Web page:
Case in point?
Look to your left.
The thing about this gem is that it skewers a pretense for which I have absolutely no sympathy. I’ve been asked far too many times why I don’t commit great acts of cruelty dishonesty, or outright villainy, all on the assumption that failure to believe in God apparently means you are well on your way to doing the worst things imaginable. It’s a pretty common theme in the amateur apologetics camps, and some folks keep coming back to it no matter how often (or how reasonably) you answer their questions.
And yes, the people who insist that all sense of morality goes out the window once you walk away from God scare me, …more than a little bit.
So, I have no sympathy for the mindset mocked by this little meme, none whatsoever.
But Wonka’s argument here is a little troubling in itself, because of course nobody really does figure out that murder is wrong, all by themselves. It might be easier if the category in question were simply ‘killing’, but it isn’t. It’s ‘murder’. And murder is a social construction. (How many people are really against ‘killing’ in all its forms anyway, or even ‘killing sentient creatures.’ No. Most of us are quite willing to kill under the right circumstances, even if we might find it difficult to do so.
If you’ve ever tried to sort the difference between killing that is acceptable from killing that isn’t you can see how very quickly a simple question leads to a very complex maze of possible answers. Issues of self defense, defense of others, and military or police service all skew the simple answer in a variety of ways. Add in possible mercy killings and a mix of government and business polices that lead accidentally or by design to deaths of innocent people in one part of the world or another, the whole damned thing gets that much more messy.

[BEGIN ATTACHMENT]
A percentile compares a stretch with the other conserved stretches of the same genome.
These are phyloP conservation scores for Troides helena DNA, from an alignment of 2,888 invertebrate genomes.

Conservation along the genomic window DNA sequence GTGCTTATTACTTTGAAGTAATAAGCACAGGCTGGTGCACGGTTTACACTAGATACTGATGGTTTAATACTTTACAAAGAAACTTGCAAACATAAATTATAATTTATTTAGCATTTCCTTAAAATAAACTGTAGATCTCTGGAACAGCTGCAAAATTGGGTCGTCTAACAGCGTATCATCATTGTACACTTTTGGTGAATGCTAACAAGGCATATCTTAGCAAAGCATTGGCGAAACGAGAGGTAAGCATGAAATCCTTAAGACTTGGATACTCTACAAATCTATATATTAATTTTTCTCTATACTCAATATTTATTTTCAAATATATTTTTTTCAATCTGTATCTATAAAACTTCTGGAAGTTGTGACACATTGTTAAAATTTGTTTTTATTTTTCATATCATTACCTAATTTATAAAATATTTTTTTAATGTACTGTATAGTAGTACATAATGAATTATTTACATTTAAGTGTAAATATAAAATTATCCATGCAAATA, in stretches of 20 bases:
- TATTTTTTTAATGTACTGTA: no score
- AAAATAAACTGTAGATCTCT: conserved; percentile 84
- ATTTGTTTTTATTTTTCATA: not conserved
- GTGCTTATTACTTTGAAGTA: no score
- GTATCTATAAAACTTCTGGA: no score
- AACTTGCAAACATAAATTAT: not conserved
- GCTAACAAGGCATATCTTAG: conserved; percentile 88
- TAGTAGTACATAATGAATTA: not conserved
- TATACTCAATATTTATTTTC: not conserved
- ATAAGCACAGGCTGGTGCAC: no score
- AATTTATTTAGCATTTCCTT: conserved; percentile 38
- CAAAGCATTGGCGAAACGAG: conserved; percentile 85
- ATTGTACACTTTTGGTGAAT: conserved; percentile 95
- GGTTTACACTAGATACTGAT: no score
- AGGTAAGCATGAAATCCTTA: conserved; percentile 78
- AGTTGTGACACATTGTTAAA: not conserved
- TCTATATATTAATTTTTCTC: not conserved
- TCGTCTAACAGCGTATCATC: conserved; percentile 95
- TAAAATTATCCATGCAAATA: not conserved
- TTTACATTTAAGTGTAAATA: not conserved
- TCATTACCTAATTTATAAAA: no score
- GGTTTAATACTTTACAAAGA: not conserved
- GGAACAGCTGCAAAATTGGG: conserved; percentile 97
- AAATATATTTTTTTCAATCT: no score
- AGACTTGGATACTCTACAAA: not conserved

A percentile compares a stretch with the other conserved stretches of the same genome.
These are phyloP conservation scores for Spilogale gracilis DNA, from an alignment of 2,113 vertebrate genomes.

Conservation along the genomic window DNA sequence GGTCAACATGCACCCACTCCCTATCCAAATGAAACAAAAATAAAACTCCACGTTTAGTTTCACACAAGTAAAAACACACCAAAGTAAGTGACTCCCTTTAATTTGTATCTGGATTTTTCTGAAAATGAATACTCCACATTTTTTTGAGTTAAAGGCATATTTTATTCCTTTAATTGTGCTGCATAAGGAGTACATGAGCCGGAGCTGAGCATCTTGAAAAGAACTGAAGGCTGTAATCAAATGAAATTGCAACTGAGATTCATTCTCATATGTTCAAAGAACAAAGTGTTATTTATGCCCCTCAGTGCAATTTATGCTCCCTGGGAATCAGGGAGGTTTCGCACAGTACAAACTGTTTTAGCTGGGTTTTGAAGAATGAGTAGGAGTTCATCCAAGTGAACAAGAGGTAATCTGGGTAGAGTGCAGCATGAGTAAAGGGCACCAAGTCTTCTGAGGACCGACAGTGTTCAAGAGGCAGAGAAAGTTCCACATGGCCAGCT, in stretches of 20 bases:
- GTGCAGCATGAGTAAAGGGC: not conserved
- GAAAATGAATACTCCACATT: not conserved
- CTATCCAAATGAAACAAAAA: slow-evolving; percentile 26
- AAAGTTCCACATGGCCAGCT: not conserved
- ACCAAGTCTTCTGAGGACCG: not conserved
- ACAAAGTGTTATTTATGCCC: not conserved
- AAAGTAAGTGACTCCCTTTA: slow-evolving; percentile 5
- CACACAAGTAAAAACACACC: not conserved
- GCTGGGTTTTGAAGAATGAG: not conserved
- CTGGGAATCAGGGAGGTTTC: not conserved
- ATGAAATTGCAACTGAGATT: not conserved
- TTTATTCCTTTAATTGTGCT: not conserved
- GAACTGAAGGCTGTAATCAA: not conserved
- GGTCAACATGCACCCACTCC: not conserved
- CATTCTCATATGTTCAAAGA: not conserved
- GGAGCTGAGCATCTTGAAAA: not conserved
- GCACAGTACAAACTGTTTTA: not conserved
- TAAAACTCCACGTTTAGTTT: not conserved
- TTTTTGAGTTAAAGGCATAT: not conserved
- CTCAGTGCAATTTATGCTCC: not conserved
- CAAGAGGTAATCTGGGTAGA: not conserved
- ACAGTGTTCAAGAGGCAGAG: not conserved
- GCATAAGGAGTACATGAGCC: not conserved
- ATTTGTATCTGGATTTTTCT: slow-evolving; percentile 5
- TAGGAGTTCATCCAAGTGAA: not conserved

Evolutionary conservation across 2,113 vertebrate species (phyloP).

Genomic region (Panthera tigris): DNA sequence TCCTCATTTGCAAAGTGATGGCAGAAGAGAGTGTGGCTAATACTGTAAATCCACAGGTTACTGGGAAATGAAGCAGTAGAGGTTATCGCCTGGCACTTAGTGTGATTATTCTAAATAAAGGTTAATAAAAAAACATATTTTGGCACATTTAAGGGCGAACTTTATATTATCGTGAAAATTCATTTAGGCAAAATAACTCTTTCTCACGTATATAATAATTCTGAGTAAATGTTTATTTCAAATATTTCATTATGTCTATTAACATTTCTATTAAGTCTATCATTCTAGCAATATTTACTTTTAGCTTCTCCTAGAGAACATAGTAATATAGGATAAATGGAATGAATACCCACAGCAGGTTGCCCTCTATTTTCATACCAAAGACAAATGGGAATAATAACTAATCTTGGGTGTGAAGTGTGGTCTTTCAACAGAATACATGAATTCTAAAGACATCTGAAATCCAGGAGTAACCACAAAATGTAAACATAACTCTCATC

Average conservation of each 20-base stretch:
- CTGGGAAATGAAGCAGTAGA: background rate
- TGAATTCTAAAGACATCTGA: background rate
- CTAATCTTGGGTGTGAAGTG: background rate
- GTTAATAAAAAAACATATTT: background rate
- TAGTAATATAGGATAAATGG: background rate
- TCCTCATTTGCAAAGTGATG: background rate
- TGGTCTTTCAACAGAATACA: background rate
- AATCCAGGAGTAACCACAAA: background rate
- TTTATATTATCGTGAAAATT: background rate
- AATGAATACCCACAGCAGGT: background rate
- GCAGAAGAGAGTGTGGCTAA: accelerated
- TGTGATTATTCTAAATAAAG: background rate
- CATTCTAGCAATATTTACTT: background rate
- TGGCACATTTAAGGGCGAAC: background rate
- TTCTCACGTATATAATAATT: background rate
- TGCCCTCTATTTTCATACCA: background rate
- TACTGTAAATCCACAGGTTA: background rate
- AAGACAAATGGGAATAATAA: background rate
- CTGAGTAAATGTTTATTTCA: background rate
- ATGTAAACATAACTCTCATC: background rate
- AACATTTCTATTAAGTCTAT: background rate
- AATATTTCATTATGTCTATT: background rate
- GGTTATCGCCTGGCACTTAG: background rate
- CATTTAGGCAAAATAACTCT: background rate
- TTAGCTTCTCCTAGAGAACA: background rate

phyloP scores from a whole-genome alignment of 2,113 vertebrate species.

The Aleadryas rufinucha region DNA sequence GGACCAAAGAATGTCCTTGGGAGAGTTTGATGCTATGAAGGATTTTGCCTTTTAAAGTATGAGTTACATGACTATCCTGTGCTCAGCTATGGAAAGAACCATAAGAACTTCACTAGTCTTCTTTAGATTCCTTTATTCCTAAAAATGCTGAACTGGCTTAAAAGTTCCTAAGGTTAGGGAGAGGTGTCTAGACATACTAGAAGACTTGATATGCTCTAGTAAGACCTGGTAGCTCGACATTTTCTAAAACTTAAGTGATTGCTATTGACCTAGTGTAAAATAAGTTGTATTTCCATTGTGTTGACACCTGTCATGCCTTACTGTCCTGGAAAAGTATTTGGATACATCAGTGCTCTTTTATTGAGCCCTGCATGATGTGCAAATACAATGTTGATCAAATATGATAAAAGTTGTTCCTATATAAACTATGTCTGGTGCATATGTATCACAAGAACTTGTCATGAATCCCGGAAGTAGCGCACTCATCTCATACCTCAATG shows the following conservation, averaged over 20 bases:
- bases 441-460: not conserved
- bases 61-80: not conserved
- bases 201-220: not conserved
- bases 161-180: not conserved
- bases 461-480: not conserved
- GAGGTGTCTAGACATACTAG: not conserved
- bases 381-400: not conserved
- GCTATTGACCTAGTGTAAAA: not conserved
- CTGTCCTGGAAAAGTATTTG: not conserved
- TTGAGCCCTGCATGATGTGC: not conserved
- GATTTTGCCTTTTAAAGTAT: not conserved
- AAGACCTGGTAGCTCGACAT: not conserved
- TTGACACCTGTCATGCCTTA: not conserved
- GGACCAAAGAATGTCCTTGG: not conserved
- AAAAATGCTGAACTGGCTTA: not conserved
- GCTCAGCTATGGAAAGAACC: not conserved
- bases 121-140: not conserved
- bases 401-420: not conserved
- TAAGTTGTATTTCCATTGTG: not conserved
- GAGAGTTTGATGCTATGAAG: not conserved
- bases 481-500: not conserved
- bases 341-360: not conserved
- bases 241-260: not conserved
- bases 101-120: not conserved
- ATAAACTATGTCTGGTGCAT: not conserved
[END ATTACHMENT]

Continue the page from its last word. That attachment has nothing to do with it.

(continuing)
I’m not even suggesting that you can’t sort the mess. What I am saying is that social conventions are a big part of the means by which this mess does get sorted. We don’t figure out that murder is wrong all by ourselves; we learn what murder is from those around us. Others are actively involved in helping is form an orientation towards the prospect of killing another person, helping us decide when and under what circumstances we would be willing to do so.
It’s worth noting that references to God(s) serve as a pretty common part of that social process by which this and other moral questions are sorted out for a lot of people. One could question, as I do, whether or not gods are an essential part5 of that equation, and even conceding the role that gods do play in communicating ethics for many people does not entail belief in the literal existence of any of them. But there is a big difference between suggesting you can be good without God, or even questioning the role of divine entities in ethical lessons and the pretense that it’s all so perfectly obvious you can settle the whole matter all on your own.
It’s a particularly obnoxious fellow that insists we would all go conky-wobble with each other in the absence of God. More reasonable theologians have asked whether or not non-believers can produce an adequate explanation for the ethics that we do have. …I think the answer is yes, but that’s a response to a different kind of discussion. It’s hard to tell what to do when one runs into someone who insists that we are all one god shy of an shoot-out at the K-Mart Corral. Their position is crap, and their arguments are profoundly disturbing.
Still, it isn’t quite true that each of us handles the moral questions of life on the strength of our own individual conscience alone. We get a lot of help from our friends and loved ones.
The answer to both Wonka and the target of his abuse turns out to be the same; it’s more complicated than that.